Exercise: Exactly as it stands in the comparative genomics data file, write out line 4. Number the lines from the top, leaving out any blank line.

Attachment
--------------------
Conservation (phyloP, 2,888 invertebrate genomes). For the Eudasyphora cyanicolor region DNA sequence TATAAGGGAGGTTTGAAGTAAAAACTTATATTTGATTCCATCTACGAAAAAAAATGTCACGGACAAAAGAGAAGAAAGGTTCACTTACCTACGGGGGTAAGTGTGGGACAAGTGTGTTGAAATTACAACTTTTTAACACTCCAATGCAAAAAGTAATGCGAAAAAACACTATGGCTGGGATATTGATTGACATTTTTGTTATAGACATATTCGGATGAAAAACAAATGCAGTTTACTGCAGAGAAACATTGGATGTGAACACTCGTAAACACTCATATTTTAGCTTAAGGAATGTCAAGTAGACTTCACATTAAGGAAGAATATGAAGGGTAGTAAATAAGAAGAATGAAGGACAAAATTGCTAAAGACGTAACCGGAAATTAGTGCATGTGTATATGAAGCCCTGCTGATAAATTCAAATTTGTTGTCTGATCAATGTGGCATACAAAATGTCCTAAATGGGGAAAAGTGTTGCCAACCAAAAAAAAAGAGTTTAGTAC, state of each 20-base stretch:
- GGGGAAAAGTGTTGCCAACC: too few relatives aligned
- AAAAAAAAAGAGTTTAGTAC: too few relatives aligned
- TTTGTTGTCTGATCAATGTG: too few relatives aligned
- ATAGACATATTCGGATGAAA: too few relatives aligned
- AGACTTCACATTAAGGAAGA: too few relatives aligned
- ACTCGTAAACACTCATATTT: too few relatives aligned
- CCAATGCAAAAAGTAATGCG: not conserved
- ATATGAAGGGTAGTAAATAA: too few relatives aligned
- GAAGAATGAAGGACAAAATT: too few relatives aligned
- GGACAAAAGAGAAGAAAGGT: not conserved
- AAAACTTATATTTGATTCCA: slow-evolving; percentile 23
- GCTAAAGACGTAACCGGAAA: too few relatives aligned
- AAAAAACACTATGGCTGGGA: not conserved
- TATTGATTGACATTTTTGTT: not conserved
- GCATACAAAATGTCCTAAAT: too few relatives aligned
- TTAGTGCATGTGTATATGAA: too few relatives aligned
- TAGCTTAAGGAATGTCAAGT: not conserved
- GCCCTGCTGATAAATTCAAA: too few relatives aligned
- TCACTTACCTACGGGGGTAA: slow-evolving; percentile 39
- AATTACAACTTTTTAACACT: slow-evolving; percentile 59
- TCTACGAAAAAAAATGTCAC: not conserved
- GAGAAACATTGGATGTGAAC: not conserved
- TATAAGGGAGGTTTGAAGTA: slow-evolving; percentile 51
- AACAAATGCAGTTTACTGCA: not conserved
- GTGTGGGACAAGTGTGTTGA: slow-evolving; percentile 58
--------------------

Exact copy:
- TTTGTTGTCTGATCAATGTG: too few relatives aligned